In designing a practical house for a servant-less existence, Wright conceived of what we call today the “open plan.” In stressing the revolutionary nature of this open-ness, it should be noted that the home without dividing walls could be found among the lower classes, who lived in one open room with no or few walls. The upper classes, in contrast, considered it a necessity to partition the building into separated and specialized rooms. Such separation was the privilege of the upper classes, whose social life required that they “receive” visitors in the public rooms, such as the parlor, and entertain them in a large dining room. The owners of so much architectural space could afford private spaces, bedrooms, playrooms, dressing rooms, on the upper level. Such divisions were integral to the rank of the inhabitants and the privileges of their class. Victorian homes very carefully separated the servant class from the home owners by placing the kitchen at a fair distance, even on a different floor, from the dining room. The idea of socializing with guests while cooking—a common practice today—would have been unthinkable for respectable people.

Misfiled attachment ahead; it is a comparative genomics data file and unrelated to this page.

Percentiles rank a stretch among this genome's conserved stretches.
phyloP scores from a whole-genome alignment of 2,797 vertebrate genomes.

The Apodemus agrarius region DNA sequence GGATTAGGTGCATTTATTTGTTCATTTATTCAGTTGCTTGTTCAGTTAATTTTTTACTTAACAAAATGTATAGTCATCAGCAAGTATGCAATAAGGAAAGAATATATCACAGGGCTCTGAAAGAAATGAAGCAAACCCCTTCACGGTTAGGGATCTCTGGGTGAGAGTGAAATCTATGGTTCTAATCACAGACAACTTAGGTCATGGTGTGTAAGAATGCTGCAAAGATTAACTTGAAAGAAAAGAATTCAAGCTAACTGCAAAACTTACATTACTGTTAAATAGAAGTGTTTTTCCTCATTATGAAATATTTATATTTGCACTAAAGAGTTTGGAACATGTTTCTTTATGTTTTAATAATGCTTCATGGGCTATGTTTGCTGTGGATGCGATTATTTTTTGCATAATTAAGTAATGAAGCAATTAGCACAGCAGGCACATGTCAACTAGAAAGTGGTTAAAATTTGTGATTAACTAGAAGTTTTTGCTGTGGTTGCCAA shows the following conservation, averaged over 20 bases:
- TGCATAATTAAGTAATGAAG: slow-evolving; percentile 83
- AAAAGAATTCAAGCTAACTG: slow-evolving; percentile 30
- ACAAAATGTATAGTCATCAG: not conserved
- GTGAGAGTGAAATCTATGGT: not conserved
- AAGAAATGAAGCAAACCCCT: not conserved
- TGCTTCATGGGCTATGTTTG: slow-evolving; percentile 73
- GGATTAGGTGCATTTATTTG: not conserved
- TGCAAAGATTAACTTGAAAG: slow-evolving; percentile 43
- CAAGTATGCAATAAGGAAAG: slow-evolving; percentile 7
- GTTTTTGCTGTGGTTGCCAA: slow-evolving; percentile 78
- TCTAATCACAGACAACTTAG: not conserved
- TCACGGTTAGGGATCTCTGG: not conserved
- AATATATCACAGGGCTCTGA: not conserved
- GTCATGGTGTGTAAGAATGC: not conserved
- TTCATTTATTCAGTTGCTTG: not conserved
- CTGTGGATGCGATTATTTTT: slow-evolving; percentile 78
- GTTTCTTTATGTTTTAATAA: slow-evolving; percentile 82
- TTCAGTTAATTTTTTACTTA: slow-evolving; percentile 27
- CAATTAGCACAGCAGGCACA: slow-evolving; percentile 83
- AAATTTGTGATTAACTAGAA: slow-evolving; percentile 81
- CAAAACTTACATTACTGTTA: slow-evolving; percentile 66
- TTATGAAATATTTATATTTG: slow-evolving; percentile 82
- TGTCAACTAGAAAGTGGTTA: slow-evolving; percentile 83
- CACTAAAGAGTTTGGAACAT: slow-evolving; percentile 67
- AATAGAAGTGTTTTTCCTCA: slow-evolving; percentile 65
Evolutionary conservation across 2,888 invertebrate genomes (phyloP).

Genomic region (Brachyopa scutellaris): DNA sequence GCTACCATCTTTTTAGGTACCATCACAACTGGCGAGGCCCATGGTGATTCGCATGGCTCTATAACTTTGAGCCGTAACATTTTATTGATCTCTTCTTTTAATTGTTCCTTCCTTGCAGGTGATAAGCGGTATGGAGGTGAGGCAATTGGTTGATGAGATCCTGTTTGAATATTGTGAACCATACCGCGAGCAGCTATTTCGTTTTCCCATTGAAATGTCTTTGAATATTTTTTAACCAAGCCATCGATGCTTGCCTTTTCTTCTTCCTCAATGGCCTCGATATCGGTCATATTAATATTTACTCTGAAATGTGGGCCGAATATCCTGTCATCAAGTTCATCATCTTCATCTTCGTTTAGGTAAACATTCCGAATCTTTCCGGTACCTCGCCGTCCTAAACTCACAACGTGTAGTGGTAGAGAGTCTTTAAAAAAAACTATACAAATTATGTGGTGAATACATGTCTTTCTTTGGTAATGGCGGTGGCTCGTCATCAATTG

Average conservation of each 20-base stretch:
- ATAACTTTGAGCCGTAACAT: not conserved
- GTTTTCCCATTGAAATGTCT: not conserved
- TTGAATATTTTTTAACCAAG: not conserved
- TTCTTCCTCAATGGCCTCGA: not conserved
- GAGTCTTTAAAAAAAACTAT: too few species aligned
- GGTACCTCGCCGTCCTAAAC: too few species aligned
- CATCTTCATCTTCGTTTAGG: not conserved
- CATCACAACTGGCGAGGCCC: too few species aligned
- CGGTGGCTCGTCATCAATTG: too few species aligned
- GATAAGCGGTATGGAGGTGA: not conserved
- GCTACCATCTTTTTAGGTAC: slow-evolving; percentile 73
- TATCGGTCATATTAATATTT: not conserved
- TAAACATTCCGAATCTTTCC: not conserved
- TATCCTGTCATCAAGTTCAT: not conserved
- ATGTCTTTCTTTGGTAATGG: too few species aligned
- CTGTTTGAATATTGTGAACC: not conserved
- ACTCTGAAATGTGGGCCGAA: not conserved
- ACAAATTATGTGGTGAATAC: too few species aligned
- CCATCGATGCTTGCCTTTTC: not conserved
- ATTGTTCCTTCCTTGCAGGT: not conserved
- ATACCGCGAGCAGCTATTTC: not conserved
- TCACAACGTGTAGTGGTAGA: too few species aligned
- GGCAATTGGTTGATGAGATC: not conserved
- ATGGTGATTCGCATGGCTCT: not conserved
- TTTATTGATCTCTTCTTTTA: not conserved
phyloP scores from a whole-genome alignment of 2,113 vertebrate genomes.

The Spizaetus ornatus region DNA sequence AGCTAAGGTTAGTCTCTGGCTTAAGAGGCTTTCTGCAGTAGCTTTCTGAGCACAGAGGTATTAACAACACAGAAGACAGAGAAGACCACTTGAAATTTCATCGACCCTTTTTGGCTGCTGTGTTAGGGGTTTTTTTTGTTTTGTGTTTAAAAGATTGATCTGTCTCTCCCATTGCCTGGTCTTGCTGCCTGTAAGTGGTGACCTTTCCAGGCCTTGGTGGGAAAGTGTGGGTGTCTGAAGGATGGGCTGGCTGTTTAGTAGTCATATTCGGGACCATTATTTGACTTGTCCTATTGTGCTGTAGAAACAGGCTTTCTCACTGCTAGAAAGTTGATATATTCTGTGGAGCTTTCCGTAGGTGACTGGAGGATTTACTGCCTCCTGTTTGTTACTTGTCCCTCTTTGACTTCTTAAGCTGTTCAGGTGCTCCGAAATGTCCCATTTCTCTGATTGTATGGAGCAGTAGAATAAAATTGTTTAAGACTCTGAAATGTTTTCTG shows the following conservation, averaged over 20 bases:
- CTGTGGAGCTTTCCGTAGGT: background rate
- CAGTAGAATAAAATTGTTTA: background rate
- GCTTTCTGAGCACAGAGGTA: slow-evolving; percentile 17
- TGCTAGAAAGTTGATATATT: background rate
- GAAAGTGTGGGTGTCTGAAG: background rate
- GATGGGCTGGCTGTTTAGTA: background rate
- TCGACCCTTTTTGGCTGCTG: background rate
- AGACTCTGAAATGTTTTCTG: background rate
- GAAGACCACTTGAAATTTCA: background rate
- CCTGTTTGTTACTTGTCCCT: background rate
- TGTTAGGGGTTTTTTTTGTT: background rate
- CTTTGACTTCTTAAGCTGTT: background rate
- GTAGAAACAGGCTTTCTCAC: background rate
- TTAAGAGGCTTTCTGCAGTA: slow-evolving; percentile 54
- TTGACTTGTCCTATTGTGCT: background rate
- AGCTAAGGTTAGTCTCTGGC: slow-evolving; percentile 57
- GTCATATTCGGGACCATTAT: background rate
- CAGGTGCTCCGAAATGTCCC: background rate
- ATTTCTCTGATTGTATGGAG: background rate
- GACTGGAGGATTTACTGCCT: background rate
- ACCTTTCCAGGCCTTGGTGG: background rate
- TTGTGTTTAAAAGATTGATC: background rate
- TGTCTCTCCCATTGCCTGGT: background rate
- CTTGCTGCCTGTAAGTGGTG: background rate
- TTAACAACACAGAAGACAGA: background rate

Perhaps the open plan could have been invented only in America, where class didn’t count, especially in the new lands of the Midwest. In middle America, servants were reserved for the few and the wealthy. Most home owners–Wright’s potential clients–would have been upper middle class without pretensions. Another of his practical and modern decisions, an innovation that saved time and energy, was to limit the entire home to only one floor or to two floors at most, to minimize the walking and climbing for the residents. In the past, the vertical home served to divide the classes placing the labor in the basement and the servants in the attic.